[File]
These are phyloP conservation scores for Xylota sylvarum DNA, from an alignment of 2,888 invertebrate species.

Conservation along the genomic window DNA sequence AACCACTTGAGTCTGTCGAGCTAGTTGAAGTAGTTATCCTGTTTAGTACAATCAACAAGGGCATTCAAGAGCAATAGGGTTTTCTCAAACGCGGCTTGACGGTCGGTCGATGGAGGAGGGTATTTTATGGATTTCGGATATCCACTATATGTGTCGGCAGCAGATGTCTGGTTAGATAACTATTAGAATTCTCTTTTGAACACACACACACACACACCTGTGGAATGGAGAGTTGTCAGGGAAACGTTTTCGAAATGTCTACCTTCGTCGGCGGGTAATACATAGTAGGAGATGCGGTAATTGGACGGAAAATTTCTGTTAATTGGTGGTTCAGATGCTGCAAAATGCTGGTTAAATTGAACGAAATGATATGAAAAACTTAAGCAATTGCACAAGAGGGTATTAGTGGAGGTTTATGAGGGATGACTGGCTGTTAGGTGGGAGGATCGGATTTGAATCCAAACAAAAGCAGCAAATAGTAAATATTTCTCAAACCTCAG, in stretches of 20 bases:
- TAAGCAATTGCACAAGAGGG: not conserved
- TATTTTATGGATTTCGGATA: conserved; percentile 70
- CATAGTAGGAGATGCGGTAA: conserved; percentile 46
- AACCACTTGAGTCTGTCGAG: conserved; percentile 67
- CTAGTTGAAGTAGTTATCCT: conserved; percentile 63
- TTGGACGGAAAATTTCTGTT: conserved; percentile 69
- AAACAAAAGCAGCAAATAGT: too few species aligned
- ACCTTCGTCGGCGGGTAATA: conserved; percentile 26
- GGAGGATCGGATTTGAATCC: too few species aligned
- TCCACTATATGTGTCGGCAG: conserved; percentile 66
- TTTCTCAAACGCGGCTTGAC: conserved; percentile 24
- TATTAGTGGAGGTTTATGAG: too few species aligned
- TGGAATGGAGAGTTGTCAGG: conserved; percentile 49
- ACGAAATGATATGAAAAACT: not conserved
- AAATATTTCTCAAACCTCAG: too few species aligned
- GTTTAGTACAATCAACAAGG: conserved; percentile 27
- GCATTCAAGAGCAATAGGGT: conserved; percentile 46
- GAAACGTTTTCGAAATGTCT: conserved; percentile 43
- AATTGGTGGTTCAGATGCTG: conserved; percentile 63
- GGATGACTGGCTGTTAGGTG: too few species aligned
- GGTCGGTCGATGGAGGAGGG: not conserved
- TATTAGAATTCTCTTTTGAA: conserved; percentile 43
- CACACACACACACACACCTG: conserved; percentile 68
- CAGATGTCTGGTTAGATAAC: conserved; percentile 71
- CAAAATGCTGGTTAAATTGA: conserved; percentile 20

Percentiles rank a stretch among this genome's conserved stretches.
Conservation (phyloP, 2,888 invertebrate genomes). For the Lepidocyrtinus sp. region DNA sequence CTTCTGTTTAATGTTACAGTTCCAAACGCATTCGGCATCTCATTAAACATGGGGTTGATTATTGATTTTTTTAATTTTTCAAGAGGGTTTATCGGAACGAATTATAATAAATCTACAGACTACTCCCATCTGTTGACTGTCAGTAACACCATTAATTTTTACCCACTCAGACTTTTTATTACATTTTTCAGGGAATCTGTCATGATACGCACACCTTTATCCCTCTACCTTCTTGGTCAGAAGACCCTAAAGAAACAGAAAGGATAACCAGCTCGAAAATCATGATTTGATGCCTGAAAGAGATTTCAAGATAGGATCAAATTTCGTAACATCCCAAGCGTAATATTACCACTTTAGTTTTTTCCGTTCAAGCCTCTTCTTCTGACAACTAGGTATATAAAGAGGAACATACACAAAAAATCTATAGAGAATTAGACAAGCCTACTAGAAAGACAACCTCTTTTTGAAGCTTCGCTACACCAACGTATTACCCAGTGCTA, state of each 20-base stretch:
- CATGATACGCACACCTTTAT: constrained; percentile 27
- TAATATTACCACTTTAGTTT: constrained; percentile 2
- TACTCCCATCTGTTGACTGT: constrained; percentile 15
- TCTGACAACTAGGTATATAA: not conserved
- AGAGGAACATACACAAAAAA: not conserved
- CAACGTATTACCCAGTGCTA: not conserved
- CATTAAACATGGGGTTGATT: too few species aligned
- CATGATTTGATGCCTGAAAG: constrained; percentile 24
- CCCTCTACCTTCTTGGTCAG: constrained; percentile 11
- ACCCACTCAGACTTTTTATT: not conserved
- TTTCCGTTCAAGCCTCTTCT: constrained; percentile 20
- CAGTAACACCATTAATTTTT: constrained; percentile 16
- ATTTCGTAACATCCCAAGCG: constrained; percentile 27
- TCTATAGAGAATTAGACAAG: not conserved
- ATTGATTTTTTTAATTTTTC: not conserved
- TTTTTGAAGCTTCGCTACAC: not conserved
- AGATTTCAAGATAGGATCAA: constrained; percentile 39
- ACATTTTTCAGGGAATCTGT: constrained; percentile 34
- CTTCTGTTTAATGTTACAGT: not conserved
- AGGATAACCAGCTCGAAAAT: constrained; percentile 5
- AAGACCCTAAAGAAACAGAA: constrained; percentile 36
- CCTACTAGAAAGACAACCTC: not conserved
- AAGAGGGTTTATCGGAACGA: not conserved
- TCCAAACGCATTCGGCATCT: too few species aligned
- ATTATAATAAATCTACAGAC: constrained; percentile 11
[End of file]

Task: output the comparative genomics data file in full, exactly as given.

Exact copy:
These are phyloP conservation scores for Xylota sylvarum DNA, from an alignment of 2,888 invertebrate species.

Conservation along the genomic window DNA sequence AACCACTTGAGTCTGTCGAGCTAGTTGAAGTAGTTATCCTGTTTAGTACAATCAACAAGGGCATTCAAGAGCAATAGGGTTTTCTCAAACGCGGCTTGACGGTCGGTCGATGGAGGAGGGTATTTTATGGATTTCGGATATCCACTATATGTGTCGGCAGCAGATGTCTGGTTAGATAACTATTAGAATTCTCTTTTGAACACACACACACACACACCTGTGGAATGGAGAGTTGTCAGGGAAACGTTTTCGAAATGTCTACCTTCGTCGGCGGGTAATACATAGTAGGAGATGCGGTAATTGGACGGAAAATTTCTGTTAATTGGTGGTTCAGATGCTGCAAAATGCTGGTTAAATTGAACGAAATGATATGAAAAACTTAAGCAATTGCACAAGAGGGTATTAGTGGAGGTTTATGAGGGATGACTGGCTGTTAGGTGGGAGGATCGGATTTGAATCCAAACAAAAGCAGCAAATAGTAAATATTTCTCAAACCTCAG, in stretches of 20 bases:
- TAAGCAATTGCACAAGAGGG: not conserved
- TATTTTATGGATTTCGGATA: conserved; percentile 70
- CATAGTAGGAGATGCGGTAA: conserved; percentile 46
- AACCACTTGAGTCTGTCGAG: conserved; percentile 67
- CTAGTTGAAGTAGTTATCCT: conserved; percentile 63
- TTGGACGGAAAATTTCTGTT: conserved; percentile 69
- AAACAAAAGCAGCAAATAGT: too few species aligned
- ACCTTCGTCGGCGGGTAATA: conserved; percentile 26
- GGAGGATCGGATTTGAATCC: too few species aligned
- TCCACTATATGTGTCGGCAG: conserved; percentile 66
- TTTCTCAAACGCGGCTTGAC: conserved; percentile 24
- TATTAGTGGAGGTTTATGAG: too few species aligned
- TGGAATGGAGAGTTGTCAGG: conserved; percentile 49
- ACGAAATGATATGAAAAACT: not conserved
- AAATATTTCTCAAACCTCAG: too few species aligned
- GTTTAGTACAATCAACAAGG: conserved; percentile 27
- GCATTCAAGAGCAATAGGGT: conserved; percentile 46
- GAAACGTTTTCGAAATGTCT: conserved; percentile 43
- AATTGGTGGTTCAGATGCTG: conserved; percentile 63
- GGATGACTGGCTGTTAGGTG: too few species aligned
- GGTCGGTCGATGGAGGAGGG: not conserved
- TATTAGAATTCTCTTTTGAA: conserved; percentile 43
- CACACACACACACACACCTG: conserved; percentile 68
- CAGATGTCTGGTTAGATAAC: conserved; percentile 71
- CAAAATGCTGGTTAAATTGA: conserved; percentile 20

Percentiles rank a stretch among this genome's conserved stretches.
Conservation (phyloP, 2,888 invertebrate genomes). For the Lepidocyrtinus sp. region DNA sequence CTTCTGTTTAATGTTACAGTTCCAAACGCATTCGGCATCTCATTAAACATGGGGTTGATTATTGATTTTTTTAATTTTTCAAGAGGGTTTATCGGAACGAATTATAATAAATCTACAGACTACTCCCATCTGTTGACTGTCAGTAACACCATTAATTTTTACCCACTCAGACTTTTTATTACATTTTTCAGGGAATCTGTCATGATACGCACACCTTTATCCCTCTACCTTCTTGGTCAGAAGACCCTAAAGAAACAGAAAGGATAACCAGCTCGAAAATCATGATTTGATGCCTGAAAGAGATTTCAAGATAGGATCAAATTTCGTAACATCCCAAGCGTAATATTACCACTTTAGTTTTTTCCGTTCAAGCCTCTTCTTCTGACAACTAGGTATATAAAGAGGAACATACACAAAAAATCTATAGAGAATTAGACAAGCCTACTAGAAAGACAACCTCTTTTTGAAGCTTCGCTACACCAACGTATTACCCAGTGCTA, state of each 20-base stretch:
- CATGATACGCACACCTTTAT: constrained; percentile 27
- TAATATTACCACTTTAGTTT: constrained; percentile 2
- TACTCCCATCTGTTGACTGT: constrained; percentile 15
- TCTGACAACTAGGTATATAA: not conserved
- AGAGGAACATACACAAAAAA: not conserved
- CAACGTATTACCCAGTGCTA: not conserved
- CATTAAACATGGGGTTGATT: too few species aligned
- CATGATTTGATGCCTGAAAG: constrained; percentile 24
- CCCTCTACCTTCTTGGTCAG: constrained; percentile 11
- ACCCACTCAGACTTTTTATT: not conserved
- TTTCCGTTCAAGCCTCTTCT: constrained; percentile 20
- CAGTAACACCATTAATTTTT: constrained; percentile 16
- ATTTCGTAACATCCCAAGCG: constrained; percentile 27
- TCTATAGAGAATTAGACAAG: not conserved
- ATTGATTTTTTTAATTTTTC: not conserved
- TTTTTGAAGCTTCGCTACAC: not conserved
- AGATTTCAAGATAGGATCAA: constrained; percentile 39
- ACATTTTTCAGGGAATCTGT: constrained; percentile 34
- CTTCTGTTTAATGTTACAGT: not conserved
- AGGATAACCAGCTCGAAAAT: constrained; percentile 5
- AAGACCCTAAAGAAACAGAA: constrained; percentile 36
- CCTACTAGAAAGACAACCTC: not conserved
- AAGAGGGTTTATCGGAACGA: not conserved
- TCCAAACGCATTCGGCATCT: too few species aligned
- ATTATAATAAATCTACAGAC: constrained; percentile 11